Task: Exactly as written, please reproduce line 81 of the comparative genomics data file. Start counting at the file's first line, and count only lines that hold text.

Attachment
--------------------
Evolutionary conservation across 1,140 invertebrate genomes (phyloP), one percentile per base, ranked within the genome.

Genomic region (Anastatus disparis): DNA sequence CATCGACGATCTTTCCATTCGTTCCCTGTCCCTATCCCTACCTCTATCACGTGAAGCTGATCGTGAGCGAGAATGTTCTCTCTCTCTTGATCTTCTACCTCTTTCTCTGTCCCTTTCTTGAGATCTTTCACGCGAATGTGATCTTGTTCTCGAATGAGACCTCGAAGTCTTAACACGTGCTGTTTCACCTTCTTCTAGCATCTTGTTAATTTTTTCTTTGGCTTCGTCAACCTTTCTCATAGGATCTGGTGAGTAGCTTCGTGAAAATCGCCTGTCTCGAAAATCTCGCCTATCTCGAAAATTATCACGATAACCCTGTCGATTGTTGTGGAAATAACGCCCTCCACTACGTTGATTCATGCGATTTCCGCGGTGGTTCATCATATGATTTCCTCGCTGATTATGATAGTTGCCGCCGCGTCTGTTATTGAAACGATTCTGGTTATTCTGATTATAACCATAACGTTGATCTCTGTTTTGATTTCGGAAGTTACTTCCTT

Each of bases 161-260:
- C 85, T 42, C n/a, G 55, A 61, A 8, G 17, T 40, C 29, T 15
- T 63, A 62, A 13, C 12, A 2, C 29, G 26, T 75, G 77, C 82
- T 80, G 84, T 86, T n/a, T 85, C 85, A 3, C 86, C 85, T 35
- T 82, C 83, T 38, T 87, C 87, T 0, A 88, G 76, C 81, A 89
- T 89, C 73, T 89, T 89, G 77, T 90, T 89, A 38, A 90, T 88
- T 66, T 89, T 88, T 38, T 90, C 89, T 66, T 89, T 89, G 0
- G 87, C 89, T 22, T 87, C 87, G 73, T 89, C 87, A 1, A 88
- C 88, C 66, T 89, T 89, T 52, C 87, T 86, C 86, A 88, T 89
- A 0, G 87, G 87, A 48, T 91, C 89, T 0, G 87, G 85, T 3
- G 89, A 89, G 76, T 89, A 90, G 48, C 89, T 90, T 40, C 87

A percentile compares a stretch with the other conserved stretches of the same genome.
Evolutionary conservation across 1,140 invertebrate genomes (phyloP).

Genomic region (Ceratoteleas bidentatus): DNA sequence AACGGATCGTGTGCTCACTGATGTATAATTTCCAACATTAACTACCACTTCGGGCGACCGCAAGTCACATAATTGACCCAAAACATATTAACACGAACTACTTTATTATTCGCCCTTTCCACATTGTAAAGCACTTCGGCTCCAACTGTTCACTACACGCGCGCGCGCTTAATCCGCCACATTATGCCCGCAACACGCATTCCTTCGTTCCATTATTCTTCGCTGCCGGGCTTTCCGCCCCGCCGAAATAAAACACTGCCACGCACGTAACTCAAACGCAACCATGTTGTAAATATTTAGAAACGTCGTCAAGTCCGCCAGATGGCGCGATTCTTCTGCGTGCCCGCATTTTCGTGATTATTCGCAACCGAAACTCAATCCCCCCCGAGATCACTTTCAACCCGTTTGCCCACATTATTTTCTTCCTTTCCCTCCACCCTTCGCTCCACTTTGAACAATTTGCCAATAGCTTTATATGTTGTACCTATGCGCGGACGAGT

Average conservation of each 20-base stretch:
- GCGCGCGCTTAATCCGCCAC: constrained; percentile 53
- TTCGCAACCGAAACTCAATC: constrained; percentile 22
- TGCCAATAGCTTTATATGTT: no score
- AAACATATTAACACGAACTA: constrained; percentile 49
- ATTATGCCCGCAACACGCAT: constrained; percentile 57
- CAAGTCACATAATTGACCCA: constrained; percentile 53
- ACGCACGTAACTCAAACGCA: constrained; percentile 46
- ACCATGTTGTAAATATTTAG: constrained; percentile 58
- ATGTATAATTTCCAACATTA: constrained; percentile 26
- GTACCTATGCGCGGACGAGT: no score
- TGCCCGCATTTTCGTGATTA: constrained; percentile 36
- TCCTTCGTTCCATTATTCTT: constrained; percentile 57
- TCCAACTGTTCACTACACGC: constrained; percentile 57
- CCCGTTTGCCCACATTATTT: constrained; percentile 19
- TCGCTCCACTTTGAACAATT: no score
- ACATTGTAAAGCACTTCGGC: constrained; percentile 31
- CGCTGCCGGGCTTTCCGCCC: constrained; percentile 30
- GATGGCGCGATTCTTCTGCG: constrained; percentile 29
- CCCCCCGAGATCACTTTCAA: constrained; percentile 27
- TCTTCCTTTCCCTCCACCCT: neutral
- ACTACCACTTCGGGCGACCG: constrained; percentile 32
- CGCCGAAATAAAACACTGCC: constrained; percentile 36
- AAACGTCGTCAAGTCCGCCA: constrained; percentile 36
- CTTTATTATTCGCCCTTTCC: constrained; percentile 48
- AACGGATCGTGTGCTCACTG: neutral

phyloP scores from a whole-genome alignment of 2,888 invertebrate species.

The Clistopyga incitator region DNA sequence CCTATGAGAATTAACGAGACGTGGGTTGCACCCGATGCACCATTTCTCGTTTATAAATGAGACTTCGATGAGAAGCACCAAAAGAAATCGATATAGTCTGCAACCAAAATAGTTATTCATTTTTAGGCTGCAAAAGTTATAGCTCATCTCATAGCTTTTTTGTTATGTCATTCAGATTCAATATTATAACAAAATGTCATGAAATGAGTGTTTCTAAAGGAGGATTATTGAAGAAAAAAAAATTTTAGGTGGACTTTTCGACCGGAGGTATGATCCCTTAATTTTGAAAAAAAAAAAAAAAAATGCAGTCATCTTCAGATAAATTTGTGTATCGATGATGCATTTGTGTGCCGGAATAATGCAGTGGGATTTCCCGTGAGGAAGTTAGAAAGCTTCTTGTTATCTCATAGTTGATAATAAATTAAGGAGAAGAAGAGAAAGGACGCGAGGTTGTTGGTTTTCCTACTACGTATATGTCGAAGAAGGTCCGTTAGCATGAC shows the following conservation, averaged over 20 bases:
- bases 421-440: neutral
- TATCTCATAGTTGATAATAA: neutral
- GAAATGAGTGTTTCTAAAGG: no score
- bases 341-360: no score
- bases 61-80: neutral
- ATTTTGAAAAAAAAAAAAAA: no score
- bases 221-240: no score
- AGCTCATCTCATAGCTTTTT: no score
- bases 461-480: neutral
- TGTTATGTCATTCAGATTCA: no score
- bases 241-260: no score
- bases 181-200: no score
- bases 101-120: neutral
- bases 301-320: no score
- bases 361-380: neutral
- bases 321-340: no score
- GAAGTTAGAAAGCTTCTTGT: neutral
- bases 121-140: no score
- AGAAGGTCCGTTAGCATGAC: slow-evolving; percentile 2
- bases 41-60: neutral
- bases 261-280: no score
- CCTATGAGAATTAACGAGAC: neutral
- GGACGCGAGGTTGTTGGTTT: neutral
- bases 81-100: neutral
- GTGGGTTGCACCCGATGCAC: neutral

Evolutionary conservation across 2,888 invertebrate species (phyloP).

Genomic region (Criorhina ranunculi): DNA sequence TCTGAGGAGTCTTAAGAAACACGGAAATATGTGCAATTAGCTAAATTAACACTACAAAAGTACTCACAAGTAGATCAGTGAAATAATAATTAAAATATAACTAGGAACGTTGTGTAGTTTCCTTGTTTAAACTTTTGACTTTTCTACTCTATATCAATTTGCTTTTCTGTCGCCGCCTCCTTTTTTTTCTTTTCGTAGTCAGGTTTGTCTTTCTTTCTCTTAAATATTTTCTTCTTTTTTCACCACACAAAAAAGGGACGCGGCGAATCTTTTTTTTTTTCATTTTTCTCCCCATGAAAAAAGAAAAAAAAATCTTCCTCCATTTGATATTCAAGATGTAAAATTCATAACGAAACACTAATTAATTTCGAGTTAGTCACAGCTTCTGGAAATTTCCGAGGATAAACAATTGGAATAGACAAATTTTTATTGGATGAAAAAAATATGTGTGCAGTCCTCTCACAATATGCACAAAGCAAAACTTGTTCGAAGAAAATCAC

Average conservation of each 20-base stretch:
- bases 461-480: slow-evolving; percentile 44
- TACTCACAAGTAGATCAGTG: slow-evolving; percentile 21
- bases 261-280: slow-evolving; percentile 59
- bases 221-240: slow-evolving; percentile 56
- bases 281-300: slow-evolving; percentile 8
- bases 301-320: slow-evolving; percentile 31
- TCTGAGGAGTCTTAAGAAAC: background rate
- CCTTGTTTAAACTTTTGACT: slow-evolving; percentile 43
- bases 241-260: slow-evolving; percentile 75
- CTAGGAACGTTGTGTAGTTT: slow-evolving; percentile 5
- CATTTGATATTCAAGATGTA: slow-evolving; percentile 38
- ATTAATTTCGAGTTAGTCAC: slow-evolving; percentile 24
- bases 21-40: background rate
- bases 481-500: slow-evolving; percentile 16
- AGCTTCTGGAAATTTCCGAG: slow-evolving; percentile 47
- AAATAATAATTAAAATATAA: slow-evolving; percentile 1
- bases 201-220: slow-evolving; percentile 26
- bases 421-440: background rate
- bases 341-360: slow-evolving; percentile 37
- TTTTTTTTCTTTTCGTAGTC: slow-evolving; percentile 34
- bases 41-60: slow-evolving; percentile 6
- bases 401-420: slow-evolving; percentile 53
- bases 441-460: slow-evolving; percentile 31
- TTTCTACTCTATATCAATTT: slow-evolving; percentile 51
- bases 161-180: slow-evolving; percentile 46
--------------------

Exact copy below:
- bases 241-260: slow-evolving; percentile 75